We explain what these ingredients do and how they can affect your body.
Is it just us or did buying cosmetics become a heck of a lot more complicated in the past few years?
One upon a time, we smugly walked into our local pharmacy/supermarket/skin care store, tested out a bunch of formulas on our right hand and invested in the serum that smelt the nicest. Now, we’re more clued on – and we’re questioning everything. After all, our skin is our largest organ and a good portion of what we put on it is absorbed into our bloodstream. (Case in point: nicotine patches.)
Mukti, founder of Mukti Organics, has spent over two decades in the beauty industry, focusing on ‘toxin-free’ alternatives to conventional beauty regimes. To share her knowledge of the potentially adverse effects of certain chemicals, she released a book, Truth in Beauty, as an easy-to-follow guide. For Mukti, one of her biggest concerns is that long term effects of ingredients are difficult to define. “There are some ingredients that are of concern in relation to their unknown bioaccumulative effects and the general premise being that the ‘dose makes the poison’ and safe until proven otherwise.”
Throughout the years, brands have responded to consumer pressure by removing and replacing controversial ingredients. However, it’s important to note that the alternative is not always better. When parabens started to get a bad reputation (more on that later), phenoxyethanol became the new alternative. Mukti flags that she has reservations about phenoxyethanol: “It’s a cheap and effective ‘plug in’ preservation system. Exposure has been linked to eczema and severe allergic and even anaphylactic reactions. Oral exposure in infants can affect nervous system function.”
If you want to know more about the polarising chemicals that could be lurking in your bathroom cabinet, you might find that it’s a confusing area to navigate. There are a lot of players for and against. Here, we’ve compiled a cheat sheet on the most common ingredients to grace ‘free from’ labels.
Sulphates are a surfactant or foaming agent; they interact with water and help to transform a liquid into a foam. The most popular sulphates are sodium lauryl sulphate (SLS) and sodium laureth sulfate (SLES). As Jay Kownacki, Head of Education at evo explains: “Sulphate-based ingredients are found in some shampoos and are mainly used to amplify the effects of the shampoo, helping to create a thick foam that effectively cleans dirt and oil from the hair and scalp.”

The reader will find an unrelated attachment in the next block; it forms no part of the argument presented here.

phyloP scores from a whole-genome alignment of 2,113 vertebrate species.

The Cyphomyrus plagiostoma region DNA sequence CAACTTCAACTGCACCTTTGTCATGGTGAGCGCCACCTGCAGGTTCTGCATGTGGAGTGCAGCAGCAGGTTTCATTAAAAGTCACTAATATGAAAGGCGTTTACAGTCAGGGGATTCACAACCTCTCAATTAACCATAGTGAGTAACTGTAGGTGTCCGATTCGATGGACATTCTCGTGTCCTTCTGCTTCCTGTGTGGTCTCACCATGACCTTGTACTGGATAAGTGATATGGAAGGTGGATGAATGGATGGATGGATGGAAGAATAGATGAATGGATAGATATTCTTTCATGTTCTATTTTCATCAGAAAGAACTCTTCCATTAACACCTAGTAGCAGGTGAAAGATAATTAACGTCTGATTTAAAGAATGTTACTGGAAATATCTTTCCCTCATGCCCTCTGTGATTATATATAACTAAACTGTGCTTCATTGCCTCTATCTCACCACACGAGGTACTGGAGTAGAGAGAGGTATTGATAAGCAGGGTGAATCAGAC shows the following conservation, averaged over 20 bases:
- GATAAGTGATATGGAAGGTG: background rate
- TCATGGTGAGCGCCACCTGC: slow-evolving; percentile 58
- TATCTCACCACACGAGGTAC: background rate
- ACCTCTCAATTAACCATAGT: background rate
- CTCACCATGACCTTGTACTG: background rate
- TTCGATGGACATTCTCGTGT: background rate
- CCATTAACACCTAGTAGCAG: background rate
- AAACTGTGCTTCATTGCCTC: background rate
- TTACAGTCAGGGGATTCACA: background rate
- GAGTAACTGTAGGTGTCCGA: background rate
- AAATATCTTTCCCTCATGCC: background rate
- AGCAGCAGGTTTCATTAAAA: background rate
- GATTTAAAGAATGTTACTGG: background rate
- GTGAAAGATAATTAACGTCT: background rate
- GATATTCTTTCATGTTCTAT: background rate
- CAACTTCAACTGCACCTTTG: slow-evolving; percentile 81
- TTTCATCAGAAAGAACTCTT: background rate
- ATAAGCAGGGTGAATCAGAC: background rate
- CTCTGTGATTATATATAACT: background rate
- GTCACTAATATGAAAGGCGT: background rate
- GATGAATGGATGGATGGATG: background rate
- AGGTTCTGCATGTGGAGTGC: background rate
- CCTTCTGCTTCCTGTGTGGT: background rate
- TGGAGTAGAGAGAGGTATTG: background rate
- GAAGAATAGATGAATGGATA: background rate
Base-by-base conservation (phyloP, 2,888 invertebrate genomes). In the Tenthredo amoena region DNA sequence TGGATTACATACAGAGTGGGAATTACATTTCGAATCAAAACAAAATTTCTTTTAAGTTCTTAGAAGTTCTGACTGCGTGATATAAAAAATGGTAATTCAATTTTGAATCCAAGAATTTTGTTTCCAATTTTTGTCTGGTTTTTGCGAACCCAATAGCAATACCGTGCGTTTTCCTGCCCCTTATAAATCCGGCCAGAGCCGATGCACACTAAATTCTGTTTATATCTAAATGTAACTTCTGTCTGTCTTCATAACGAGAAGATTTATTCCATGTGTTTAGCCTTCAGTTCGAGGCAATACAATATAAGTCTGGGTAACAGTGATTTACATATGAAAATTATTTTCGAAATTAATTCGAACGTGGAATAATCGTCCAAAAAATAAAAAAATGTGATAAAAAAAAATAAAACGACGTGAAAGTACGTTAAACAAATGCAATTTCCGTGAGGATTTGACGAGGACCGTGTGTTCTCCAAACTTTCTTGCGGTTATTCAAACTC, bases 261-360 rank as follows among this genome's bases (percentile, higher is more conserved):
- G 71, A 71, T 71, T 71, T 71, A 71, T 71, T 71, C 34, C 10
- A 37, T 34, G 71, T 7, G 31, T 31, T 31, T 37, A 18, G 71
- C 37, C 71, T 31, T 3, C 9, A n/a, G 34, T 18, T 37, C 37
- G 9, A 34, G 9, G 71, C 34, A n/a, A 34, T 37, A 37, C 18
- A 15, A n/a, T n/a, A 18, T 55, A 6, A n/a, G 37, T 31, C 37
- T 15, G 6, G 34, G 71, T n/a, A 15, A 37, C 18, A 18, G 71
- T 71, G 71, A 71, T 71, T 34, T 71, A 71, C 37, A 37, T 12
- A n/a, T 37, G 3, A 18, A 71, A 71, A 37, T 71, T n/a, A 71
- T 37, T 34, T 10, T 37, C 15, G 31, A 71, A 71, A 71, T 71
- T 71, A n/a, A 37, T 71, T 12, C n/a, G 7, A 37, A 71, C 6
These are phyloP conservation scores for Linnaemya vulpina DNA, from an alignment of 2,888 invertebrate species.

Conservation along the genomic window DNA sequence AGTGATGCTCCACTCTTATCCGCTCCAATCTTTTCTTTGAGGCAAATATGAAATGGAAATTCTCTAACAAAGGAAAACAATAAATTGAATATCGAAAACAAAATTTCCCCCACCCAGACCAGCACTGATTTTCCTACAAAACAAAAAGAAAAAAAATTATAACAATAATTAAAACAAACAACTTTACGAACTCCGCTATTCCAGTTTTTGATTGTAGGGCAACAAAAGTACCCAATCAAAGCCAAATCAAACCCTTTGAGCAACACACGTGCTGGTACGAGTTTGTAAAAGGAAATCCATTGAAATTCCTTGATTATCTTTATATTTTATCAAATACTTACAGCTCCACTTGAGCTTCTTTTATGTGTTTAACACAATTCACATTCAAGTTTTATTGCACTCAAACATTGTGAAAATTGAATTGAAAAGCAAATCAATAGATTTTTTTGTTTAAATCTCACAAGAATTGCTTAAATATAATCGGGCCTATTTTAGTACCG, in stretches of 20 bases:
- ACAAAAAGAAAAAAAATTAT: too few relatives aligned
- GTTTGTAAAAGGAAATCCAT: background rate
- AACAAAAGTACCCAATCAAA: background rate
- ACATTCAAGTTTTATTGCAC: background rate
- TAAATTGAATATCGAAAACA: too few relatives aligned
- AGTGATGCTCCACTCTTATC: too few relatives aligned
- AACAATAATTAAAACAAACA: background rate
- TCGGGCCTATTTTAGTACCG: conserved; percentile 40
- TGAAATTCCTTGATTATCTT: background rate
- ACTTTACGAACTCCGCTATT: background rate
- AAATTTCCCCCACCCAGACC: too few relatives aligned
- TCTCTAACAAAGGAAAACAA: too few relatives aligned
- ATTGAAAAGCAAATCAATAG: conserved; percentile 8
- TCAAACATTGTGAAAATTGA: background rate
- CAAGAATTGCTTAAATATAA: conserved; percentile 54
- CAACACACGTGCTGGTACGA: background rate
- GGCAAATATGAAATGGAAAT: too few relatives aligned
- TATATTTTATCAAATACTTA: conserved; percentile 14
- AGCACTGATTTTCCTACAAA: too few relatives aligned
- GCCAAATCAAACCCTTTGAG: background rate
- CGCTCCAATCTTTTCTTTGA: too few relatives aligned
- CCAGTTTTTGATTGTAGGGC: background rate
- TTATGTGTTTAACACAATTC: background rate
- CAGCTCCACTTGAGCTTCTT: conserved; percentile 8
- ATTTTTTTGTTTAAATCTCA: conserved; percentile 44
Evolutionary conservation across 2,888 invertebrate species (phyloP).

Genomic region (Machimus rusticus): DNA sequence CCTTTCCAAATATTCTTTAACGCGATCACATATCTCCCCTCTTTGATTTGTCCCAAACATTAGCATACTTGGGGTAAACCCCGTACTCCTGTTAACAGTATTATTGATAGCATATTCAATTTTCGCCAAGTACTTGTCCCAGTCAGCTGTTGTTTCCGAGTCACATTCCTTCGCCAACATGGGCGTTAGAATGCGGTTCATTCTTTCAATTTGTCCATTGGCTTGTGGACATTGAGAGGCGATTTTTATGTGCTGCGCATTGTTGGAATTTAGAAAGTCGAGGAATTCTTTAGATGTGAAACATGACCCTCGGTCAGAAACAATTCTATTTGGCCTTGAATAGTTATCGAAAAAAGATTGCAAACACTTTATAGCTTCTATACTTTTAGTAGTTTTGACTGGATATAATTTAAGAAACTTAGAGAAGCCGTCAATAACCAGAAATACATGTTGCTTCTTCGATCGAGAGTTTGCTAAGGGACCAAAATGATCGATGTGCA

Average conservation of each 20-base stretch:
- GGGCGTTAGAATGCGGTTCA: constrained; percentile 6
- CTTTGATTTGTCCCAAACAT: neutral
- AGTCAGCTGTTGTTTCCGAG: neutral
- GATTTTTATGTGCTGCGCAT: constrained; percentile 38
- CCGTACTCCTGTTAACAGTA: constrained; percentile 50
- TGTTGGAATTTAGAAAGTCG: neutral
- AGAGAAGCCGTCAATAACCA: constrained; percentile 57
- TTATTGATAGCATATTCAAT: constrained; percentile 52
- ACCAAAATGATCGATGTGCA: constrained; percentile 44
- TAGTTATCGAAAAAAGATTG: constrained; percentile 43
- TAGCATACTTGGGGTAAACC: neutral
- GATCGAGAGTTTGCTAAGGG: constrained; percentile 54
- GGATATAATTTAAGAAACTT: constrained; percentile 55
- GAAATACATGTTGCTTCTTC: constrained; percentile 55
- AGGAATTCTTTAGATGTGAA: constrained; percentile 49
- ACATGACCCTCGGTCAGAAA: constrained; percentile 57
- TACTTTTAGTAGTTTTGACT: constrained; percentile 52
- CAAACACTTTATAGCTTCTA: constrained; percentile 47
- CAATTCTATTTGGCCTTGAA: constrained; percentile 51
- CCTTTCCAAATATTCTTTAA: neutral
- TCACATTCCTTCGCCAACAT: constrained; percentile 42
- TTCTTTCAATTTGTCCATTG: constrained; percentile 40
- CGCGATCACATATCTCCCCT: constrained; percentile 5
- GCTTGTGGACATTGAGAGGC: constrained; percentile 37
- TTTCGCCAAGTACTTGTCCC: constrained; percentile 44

Most commonly used in: If it foams, there’s a good chance there’s a sulphate in there – think: cleanser, shampoo, hand wash, dishwashing detergent, toothpaste, the list goes on.
Why they’re controversial: When they come into contact with skin, some of these harsh sulphates can irritate and/or have a drying effect. Have you noticed that with increased hand washing thanks to COVID-19, your hands have become drier than the Sahara Desert? We have sulphates to thank for that.
Sulphates are a hot topic in hair care at the moment; you’ve probably noticed a few brands claiming to be sulphate or SLS free. “Some sulphates can be harsh on the scalp, stripping it of natural oils and increasing fading in colour-treated hair,” says Kownacki.
The alternative: If sulphates don’t agree with you or you’d prefer to play on the safe side, there are other options. “Green chemistry has evolved to include many healthier and natural alternatives that are equally as effective although more expensive,” Mukti tells Gritty Pretty. “When it comes to foaming agents, I would be looking at gentle plant based glucosides, soap nut, yucca and soapwort as alternatives to sulphates and laureths.”